“I started shaking on the ground,” he says. “My wife was trying to pick me up. I was in tears.””


““There was a period of a year and a half or two years when I couldn’t put my kids to bed,” he says.”


“Did he get in that player deli line outside the trainer’s room before the game to get that secret elixir, a Toradol shot in the butt that would lubricate and soothe away the aches for three hours despite its side effects (chest pains, headaches, nausea, bloody stool, coughing up blood, vomit that looks like coffee grounds)?


The craziest part of Taylor’s story is when he got Compartment Syndrome in his calf. From Wikipedia:

“Compartment syndrome is a life-threatening condition of the limbs which occurs after an injury, when there is insufficient blood supply to muscles and nerves due to increased pressure within one of the body’s compartments, such as an arm, leg or other enclosed space within the body.”

Untreated, there is a serious risk of the leg being amputated. Once Taylor had surgery for the condition, he had an infection requiring a catheter. He played multiple games with the catheter in his body.

Before moving on, I want to come back to Adrian Peterson. I can see many going, “Look at how well he came back from his ACL. That’s gotta be a healthy guy right there.”

  • In the 2013 offseason, after his ACL comeback, he had sports hernia surgery. (Here.)
  • In the 2014 offseason, he had groin surgery. (Here.)

You know, just needed to repair some torn muscles the last couple of years. His knee may be back -though nobody knows how it actually feels but him- yet other things have not been doing well.

“Well, duh, obviously football isn’t healthy.” Alright, let’s go from America’s favorite sport to America’s favorite pastime.


Barry Bonds forehead.

Moving on.


Basketball player’s knees get destroyed from jumping thousands and thousands of times every year. Look at some of the best players the last few years. At 25, Russell Westbrook is on three knee surgeries. Dwayne Wade, at 32, seems to have the knees of a 50 year old. Kobe’s knees are so beat up they are FRACTURING just from running around, like he has osteoporosis or something.

I mean, you think LeBron does this after every game because he feels healthy?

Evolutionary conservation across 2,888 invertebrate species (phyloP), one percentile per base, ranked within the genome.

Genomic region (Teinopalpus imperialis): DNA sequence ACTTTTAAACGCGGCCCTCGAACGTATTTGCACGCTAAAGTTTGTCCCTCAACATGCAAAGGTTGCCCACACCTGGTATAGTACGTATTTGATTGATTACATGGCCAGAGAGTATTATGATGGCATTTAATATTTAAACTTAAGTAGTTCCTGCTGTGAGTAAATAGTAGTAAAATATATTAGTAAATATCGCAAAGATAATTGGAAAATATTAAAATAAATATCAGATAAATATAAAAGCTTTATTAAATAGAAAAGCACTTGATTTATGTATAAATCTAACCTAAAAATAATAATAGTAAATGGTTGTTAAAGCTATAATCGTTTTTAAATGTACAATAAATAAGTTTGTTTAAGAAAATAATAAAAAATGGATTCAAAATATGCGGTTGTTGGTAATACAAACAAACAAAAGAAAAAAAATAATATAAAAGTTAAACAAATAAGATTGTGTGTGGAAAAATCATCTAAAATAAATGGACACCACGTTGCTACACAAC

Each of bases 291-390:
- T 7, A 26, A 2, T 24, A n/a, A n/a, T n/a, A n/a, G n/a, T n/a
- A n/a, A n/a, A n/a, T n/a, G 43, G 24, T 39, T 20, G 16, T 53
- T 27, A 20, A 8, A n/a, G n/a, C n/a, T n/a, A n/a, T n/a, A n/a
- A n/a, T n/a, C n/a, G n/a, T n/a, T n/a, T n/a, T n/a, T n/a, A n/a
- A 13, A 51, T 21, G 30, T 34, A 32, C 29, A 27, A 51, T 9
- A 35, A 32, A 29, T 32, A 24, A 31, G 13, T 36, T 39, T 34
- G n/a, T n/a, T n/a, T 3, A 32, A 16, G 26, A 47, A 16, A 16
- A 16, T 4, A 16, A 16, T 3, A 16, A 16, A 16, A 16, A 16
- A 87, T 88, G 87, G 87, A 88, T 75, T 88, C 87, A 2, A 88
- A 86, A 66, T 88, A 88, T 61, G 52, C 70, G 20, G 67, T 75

Lebron icing

Kobe Bryant’s injury list, according to Bleacher Report:

  • Broken wrist
  • Who knows how many ankle sprains
  • Hip bursitis
  • Elbow bursitis
  • Shoulder surgery
  • Back injury
  • Deformed index finger
  • Torn meniscus, where he had right knee surgery, along with 3 following operations.

“Also, Kobe revealed during the middle of last season to the New York Post’s Peter Vecsey that he had not been practicing to that point because there was so little cartilage under his ailing knee.” (This is when Kobe was 32.)

  • Torn ligament in shooting wrist
  • Torn achilles
  • Fractured knee

This only includes his professional career. Who knows how many things he dealt with before then, and how many other things weren’t made public.

Here’s a description of Shane Battier, at 33, during the recent lockout season. Battier, compared to many NBA stars, doesn’t have that much mileage on his legs:

“And oh, how bright the day would be if the toes were the only worry. Roll an anatomy-class skeleton next to Battier’s locker and let him take you for a tour. Pick a spot, any spot. His arthritic ankles need to be professionally massaged and manipulated before every game to alleviate stiffness. His knees are gnarled and painful, bruised purple from diving for loose balls. A thigh bruise is from something he can’t remember. An obstinate butt contusion, which simply won’t heal, is from taking charges (the masseuse will get to work on that as soon as he finishes with the ankles). Back pain is from the constant pounding of feet on wood. And the toenails … well, you know enough about the toenails. Playing defense the way Battier does, which often includes standing motionless while huge, fast men propel their bodies into his chest, is hell on the skeletal system. Pain is background noise. It’s a fact of life.”

Stepping back